Mr McNally said if the site was closed for good, this would leave the capital with only one 10m diving facility, which he branded “an appalling state of affairs”.

Mr McNally, a Masters diving world champion, said he himself had to travel nearly an hour from his home in North Hertfordshire to Hemel Hempstead to train.

He said while committed divers were travelling “lengthy distances” to get pool time, others were dropping out of the sport entirely.

Mr McNally said he hoped a recent funding policy change by sport governing bodies would benefit the grassroots sport. But he said this was “going to take time to filter through”.

Earlier this month, Olympic gold medallist Duncan Scott warned of the “sad” loss of swimming pools across the UK.

Speaking to BBC Breakfast, the Scottish swimmer said: “Where I grew up, in Clackmannanshire, we have not actually got a pool, they’ve all recently shut.”

The 24-year-old, who this summer became the first British athlete to win four medals at a single Games, said learning to swim was “so important for kids to, firstly, feel safe and confident within the water, but it is also quite an important social skill”.

He added: “I think it is quite sad, so hopefully over the coming months something is done about it.”

A spokesperson for Swim England said: “For everyone to be able to enjoy the physical and mental health benefits of swimming, it is absolutely vital that there are appropriate facilities in the right locations.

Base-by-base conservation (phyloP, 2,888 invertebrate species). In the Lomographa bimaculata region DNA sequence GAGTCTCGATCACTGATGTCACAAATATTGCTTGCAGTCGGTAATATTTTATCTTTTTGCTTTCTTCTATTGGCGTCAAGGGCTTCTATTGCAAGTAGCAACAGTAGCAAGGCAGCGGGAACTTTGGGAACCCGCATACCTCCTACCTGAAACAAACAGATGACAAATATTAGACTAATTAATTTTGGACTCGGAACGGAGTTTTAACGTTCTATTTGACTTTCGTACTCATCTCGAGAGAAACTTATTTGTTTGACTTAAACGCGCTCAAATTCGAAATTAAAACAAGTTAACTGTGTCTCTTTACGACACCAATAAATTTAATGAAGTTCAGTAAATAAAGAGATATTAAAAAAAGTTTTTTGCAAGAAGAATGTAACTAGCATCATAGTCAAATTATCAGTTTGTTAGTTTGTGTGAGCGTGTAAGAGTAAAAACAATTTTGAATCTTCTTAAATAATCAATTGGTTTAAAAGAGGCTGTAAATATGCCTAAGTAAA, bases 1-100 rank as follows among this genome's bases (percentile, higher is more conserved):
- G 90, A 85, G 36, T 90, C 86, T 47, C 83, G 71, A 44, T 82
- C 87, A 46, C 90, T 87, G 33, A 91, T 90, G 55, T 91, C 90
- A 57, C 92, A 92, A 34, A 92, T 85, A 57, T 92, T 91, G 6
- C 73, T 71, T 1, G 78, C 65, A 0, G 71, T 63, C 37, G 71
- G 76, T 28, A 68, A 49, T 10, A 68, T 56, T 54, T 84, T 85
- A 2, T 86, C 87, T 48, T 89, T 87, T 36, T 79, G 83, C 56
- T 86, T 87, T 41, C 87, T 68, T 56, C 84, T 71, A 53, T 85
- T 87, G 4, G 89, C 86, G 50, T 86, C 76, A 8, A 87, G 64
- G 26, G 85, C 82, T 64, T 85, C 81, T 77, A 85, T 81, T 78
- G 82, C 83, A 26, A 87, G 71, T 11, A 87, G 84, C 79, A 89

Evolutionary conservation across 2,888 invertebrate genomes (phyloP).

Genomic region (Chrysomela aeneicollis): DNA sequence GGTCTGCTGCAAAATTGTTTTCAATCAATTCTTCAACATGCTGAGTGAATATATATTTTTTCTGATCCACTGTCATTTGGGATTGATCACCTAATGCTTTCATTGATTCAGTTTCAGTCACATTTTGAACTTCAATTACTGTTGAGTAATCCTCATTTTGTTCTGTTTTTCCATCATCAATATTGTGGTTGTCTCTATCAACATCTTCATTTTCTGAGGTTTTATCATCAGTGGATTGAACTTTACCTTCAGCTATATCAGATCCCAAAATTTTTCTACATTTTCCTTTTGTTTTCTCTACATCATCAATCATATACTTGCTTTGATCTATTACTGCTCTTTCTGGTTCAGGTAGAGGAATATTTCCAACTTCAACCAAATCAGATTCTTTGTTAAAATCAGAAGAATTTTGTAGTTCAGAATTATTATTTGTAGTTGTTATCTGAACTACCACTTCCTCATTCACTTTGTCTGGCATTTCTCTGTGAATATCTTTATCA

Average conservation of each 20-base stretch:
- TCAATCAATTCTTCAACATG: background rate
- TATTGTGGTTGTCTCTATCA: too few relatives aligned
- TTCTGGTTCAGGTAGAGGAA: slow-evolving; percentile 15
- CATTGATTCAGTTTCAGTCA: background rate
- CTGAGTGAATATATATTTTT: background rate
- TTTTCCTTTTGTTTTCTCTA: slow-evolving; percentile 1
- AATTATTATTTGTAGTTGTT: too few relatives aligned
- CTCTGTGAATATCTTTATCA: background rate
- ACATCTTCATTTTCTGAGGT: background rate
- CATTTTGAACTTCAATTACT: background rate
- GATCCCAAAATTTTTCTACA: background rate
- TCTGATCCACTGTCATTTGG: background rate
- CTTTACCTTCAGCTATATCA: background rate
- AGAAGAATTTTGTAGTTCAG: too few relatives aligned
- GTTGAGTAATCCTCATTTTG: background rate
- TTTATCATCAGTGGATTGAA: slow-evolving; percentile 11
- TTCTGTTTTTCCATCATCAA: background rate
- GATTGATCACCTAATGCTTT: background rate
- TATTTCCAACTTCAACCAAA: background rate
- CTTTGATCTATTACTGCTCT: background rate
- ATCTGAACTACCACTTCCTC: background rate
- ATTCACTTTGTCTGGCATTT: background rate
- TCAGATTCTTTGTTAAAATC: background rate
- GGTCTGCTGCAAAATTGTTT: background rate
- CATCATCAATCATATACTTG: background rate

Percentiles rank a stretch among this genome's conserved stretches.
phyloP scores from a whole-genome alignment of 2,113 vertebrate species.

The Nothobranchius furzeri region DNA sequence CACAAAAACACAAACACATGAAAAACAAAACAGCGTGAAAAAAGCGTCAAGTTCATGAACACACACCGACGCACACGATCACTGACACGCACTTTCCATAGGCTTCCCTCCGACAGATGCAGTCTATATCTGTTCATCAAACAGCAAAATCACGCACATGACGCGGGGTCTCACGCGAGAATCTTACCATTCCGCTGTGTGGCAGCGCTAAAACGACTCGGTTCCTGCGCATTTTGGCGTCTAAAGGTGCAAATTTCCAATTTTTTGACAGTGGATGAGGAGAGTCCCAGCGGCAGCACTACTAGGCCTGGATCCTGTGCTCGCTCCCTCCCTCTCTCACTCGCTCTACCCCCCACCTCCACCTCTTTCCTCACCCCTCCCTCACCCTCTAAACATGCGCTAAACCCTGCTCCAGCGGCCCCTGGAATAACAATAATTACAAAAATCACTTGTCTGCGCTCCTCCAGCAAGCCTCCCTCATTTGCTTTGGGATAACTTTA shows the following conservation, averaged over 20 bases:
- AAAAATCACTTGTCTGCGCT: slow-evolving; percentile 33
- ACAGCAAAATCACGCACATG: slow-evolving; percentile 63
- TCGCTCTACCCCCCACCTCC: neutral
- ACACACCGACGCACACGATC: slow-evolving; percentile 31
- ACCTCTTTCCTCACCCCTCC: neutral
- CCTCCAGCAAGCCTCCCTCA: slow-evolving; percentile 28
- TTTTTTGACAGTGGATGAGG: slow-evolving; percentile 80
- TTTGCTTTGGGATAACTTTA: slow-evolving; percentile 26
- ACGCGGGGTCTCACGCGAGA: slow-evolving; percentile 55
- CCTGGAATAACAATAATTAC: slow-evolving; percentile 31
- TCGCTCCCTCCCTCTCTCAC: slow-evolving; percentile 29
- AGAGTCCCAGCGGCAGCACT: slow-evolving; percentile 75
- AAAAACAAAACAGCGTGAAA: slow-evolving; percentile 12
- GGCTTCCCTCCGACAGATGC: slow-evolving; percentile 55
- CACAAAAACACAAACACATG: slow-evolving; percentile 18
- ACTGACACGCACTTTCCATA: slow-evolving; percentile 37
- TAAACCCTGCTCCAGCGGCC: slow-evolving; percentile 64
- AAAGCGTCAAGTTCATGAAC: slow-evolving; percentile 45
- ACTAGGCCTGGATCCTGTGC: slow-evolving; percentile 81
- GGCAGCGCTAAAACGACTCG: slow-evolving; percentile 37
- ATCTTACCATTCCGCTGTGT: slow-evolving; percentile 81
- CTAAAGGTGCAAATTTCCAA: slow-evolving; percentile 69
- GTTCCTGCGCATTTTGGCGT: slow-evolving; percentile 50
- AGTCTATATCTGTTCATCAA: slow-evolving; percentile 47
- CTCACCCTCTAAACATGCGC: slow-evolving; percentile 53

“Swim England’s 2019 Value of Swimming report forecast that the number of pools in England is set to decline by 40% by the end of the decade, potentially shutting millions out of the activities they love.

“The coronavirus pandemic has only exacerbated the issue and it’s clear that local authorities need both short and long-term funding for facilities.

“Next month, we will be publishing a Value of Facilities report containing new insight which will give a clearer picture of the issue and the steps that need to be taken.”

A spokesperson for Department for Digital, Culture, Media and Sport said: “We’re prioritising the nation’s fitness and health as we build back better from the pandemic, and swimming is a fantastic sport for all ages to enjoy.

“The Government has provided an unprecedented £1 billion of public money to ensure the survival of the grassroots, professional sport and leisure sectors.

“This includes the £100 million National Leisure Centre Recovery Fund which secured the survival and reopening of more than 1,100 swimming pools all over the country.

“On top of this Sport England, the Government’s funding agency, has provided over £8.5 million to swimming and diving projects, and over £16 million to Swim England since 2017.

“We are putting the support in and are sure that Team GB’s incredible success at Tokyo 2020 will inspire many people to get swimming.”

The Broadland council area in Norfolk has no dedicated public pools, according to the data, although National World understands that there are facilities at local schools which are available for some community use.

A council spokesman said: “Although Broadland District Council does not have its own swimming pools there are a number of public pools that can be used by our residents.

“There are also some private pools that are available for bookings.”